Thursday, December 1, 2016

My Research Is Featured On "50 Years of Lemurs at Duke" Exhibit In Duke University Perkins Library #Duke50

The "50 Years of Lemurs at Duke" exhibit at Duke Perkins Library opened on October 27th, 2016 to celebrate the 50th anniversary of Duke Lemur Center. This exhibit, curated by Duke Lemur Center staff, features 50 years of Duke Lemur Center research and conservation. The different facets research and conservation are represented in media, research artifacts, and educational models. My ruffed lemur color vision research is featured in one of the exhibit case as well as an interactive video.

Communication & Behavior Exhibit Case
Close up of my color vision study write up
The exhibit case features two of my lemurs using the two modes of SMARTA (my research apparatus). On the left, a lemur is interacting with SMARTA as he is being trained while on the right, a lemur is interacting with the testing phase of SMARTA. My research asks a very simple question: Can ruffed lemurs perceive and differentiate red from green?

Look for the Lemur Center Videos kiosk
I talk about how positive reinforcement and training help my research
Over at the interactive video, my research is featured on the "Research Video" segment. It highlights how training is beneficial for research and one of the example is using positive reinforcement to train my ruffed lemurs. In this video, I talk about how my lemurs are positively reinforced with food reward to approach SMARTA as well as when they participate in their trials. Training is essential to teach and guide the lemurs on what they need to do, especially for cognitive tasks. You can't ask a lemur if they can see red directly, but with some ingenuity, you can use positive reinforcement to ask them this question.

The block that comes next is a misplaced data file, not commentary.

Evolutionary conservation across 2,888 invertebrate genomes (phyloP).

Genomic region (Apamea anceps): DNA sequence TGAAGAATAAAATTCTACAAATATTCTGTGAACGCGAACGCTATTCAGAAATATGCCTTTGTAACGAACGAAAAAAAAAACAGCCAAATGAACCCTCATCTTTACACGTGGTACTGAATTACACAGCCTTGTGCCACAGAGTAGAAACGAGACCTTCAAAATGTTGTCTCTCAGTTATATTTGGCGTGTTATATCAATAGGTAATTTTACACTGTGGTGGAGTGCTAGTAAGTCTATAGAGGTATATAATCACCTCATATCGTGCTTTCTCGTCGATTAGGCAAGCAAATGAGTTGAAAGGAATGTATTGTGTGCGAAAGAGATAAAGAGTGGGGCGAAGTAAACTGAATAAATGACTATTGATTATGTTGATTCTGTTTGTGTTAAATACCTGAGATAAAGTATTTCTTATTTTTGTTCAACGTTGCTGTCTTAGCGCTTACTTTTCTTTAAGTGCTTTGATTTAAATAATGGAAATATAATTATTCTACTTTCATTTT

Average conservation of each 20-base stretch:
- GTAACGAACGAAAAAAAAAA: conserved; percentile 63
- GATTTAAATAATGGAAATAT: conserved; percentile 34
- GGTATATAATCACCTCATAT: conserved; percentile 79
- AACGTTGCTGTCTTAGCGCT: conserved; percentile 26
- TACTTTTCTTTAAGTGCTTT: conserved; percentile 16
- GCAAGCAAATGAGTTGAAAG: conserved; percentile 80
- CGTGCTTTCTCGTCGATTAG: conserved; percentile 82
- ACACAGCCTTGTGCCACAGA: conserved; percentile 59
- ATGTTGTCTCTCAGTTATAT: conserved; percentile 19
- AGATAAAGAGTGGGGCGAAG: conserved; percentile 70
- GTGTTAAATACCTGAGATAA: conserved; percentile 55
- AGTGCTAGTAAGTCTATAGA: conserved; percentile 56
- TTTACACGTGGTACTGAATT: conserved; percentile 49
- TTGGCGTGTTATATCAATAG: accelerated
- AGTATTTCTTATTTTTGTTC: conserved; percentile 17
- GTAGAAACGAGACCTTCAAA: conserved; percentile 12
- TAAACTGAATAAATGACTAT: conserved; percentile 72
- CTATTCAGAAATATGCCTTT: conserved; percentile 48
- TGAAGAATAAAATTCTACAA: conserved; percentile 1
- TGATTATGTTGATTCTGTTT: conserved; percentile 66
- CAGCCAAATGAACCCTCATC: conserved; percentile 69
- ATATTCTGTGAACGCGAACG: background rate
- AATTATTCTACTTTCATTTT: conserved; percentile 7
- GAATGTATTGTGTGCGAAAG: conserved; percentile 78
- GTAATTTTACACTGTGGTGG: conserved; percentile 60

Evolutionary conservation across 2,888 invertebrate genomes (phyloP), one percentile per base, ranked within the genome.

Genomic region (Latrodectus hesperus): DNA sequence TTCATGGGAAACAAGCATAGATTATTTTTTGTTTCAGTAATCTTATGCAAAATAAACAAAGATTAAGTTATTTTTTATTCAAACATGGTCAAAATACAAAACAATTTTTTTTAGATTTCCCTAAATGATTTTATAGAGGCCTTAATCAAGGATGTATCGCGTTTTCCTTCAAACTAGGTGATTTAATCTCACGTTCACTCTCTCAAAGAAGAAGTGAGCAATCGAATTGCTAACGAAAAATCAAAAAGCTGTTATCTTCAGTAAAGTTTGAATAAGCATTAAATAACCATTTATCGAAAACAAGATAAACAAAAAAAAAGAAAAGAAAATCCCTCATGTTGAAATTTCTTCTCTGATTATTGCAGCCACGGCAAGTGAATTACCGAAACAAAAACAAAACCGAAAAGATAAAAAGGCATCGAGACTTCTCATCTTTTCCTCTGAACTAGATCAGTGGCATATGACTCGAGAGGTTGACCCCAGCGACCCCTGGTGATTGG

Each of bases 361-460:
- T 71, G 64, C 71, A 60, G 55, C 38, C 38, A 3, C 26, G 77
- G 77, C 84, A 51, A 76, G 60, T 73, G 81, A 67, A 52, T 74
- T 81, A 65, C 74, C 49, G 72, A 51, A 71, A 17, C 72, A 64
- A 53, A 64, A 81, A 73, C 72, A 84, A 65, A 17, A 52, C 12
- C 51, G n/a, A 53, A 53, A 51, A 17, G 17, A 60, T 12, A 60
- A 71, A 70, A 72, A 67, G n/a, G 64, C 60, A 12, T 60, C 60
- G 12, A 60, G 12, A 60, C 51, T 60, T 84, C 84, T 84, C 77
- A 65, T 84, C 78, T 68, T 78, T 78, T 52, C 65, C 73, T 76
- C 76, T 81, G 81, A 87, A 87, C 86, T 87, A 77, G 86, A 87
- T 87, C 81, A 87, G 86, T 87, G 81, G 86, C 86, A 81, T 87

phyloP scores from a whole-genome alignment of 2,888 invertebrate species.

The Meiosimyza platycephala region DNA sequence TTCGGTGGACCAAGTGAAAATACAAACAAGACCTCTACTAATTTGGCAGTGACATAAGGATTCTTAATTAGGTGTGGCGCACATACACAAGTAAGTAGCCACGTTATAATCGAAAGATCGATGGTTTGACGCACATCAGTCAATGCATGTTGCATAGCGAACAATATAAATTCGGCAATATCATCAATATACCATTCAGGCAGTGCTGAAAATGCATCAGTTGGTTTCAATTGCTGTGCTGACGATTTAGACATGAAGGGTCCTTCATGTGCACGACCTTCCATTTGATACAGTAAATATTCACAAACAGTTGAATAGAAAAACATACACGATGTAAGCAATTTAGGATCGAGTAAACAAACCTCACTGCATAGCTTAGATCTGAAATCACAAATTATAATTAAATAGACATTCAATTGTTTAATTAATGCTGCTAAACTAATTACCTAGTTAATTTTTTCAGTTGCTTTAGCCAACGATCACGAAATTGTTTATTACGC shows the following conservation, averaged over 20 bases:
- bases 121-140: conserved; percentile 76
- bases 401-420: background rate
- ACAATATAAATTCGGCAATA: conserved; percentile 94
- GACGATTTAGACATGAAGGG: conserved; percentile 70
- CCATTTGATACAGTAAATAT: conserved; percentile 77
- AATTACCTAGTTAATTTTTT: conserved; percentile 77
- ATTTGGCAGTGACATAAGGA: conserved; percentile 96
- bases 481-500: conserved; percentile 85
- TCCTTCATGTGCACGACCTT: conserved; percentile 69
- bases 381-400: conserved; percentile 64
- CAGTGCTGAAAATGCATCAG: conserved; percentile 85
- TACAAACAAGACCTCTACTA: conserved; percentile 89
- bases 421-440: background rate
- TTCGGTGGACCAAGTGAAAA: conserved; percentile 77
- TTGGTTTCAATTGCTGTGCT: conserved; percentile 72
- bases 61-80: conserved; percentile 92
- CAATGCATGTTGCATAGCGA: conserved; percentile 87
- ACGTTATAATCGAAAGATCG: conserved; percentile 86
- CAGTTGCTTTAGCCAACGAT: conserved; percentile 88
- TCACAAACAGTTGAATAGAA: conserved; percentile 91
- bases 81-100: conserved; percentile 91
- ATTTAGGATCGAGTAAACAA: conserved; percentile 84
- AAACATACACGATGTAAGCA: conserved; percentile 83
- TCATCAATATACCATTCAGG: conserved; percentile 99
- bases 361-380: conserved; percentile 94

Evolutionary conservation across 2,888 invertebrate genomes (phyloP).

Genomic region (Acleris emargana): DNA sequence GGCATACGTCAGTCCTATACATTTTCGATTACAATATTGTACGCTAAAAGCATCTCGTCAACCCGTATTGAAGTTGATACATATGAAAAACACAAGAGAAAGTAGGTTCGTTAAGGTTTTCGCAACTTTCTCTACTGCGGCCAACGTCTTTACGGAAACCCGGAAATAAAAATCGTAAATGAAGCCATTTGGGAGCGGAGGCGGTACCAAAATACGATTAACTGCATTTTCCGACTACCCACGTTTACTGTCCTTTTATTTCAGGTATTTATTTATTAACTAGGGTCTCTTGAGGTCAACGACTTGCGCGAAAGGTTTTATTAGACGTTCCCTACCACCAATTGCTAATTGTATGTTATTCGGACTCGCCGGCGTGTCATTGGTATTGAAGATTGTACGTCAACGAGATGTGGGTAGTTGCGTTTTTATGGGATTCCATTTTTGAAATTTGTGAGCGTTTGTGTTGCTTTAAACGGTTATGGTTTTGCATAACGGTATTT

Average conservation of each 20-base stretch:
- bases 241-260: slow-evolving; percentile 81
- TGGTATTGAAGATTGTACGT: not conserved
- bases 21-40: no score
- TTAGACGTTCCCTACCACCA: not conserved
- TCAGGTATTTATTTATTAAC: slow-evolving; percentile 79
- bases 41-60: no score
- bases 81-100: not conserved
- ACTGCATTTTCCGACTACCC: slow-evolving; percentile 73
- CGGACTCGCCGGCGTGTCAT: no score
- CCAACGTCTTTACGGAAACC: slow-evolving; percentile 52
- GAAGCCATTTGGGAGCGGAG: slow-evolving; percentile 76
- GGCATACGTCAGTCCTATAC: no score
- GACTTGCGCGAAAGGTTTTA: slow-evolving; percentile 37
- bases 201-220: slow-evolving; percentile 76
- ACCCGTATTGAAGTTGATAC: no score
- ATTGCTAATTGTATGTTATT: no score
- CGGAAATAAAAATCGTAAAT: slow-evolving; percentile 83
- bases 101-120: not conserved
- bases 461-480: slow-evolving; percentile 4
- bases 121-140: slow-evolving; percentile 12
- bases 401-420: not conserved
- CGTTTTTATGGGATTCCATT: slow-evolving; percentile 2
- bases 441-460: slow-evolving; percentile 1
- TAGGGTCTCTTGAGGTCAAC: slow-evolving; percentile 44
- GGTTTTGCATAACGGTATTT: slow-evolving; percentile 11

Checking out the "50 Years of Lemurs at Duke" exhibit with my friend and colleague, Dr. Tara Clark

Please come check out this exhibit and let me know what you think. The exhibit is open to the public and is free. "50 Years of Lemurs at Duke" runs from October 20, 2016 to February 19th, 2017.

Wednesday, November 30, 2016

I've Been Busy: NEEP and Departmental Talk

I gave a poster presentation at Northeastern Evolutionary Primatologists (NEEP) earlier this month, held at Hunter College. It's my first time at NEEP and it's nice to see my regional colleagues. And yes, that's a "floating tablet". Command Strips are great to affix your tablet during poster presentation. They come off easily after you are done!

Northeastern Evolutionary Primatologists (NEEP) is the northeast "chapter" of primatologists that focus on evolution, ecology, and behavior. You can read more about this organization on their website, as well as on their Facebook group.

I also gave a short talk on my ruffed lemur color vision research for my department's Pre-Graduation event. This is the first time I actually presented with my preliminary data. I'm right on track for graduation next Spring. 

[Please don't jinx myself. Please don't jinx myself. Please don't jinx myself.]

The Animal Behavior and Conservation Program at Hunter College is offered as a Master's Program for those that are interested in behavior, evolution, conservation, welfare, and cognition.

Thursday, November 3, 2016

Bon Voyage, Magellan!

We said goodbye to Magellan this week as he transitioned into the next chapter of his life at Dickerson Park Zoo --- fatherhood (hopefully!). I can't wait to see him in his new environment so hopefully one of these days, I'll plan a trip out to Springfield, MO. Bon voyage, Magellan!


According to the Duke Lemur Center, Magellan's mother and brothers were acting aggressively towards him.